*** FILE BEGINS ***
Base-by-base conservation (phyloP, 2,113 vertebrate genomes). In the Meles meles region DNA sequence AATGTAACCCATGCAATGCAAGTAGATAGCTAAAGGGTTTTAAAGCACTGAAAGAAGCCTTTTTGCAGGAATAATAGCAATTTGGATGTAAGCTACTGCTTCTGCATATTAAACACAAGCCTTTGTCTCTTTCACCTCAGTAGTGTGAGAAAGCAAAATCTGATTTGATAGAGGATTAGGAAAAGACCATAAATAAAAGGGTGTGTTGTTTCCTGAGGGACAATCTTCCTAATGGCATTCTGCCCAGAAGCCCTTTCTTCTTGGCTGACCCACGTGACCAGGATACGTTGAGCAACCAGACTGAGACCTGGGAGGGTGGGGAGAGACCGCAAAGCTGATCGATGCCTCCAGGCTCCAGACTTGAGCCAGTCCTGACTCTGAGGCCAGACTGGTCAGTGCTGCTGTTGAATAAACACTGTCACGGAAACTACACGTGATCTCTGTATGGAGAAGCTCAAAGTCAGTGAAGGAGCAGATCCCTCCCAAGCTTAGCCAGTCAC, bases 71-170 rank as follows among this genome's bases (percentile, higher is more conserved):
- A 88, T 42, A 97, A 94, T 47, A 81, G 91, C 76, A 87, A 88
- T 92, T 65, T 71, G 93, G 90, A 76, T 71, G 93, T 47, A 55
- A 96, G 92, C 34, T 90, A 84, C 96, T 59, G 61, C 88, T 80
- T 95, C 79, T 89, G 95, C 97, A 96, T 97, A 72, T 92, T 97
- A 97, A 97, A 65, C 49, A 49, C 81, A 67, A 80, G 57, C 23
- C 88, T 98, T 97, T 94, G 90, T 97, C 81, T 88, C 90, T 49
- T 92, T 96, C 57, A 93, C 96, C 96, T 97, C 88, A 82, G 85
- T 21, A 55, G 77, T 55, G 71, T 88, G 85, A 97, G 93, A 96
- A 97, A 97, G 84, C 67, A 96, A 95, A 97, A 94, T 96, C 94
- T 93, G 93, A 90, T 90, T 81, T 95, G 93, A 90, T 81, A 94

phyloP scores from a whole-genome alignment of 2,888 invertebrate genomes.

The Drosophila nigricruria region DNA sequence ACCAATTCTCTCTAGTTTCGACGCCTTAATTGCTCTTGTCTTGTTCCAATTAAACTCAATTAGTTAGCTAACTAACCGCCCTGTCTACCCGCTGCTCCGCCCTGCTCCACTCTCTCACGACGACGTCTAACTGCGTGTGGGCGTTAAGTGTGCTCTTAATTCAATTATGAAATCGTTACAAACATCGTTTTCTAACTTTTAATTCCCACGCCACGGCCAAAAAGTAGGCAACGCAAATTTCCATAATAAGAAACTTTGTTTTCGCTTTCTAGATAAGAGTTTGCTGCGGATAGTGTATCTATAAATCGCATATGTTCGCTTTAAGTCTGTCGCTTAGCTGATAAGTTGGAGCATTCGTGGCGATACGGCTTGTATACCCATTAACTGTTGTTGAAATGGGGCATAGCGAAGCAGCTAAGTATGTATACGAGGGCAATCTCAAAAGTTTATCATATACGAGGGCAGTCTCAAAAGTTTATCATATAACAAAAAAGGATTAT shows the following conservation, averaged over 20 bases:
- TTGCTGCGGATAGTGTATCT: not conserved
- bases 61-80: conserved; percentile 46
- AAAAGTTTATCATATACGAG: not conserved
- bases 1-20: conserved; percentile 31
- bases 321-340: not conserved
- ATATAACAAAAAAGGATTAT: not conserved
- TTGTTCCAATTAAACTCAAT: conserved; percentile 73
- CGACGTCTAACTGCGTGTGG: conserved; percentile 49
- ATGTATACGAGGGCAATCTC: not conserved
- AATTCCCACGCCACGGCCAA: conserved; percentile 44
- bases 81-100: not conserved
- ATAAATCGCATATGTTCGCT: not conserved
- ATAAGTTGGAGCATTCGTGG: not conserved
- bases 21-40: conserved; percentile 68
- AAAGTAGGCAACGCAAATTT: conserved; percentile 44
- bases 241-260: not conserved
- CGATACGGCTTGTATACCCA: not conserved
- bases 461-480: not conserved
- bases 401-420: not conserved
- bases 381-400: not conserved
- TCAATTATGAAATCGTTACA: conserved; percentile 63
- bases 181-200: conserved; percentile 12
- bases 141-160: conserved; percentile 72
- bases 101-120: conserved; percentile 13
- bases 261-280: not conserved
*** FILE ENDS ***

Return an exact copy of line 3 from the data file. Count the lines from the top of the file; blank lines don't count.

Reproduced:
- T 92, T 65, T 71, G 93, G 90, A 76, T 71, G 93, T 47, A 55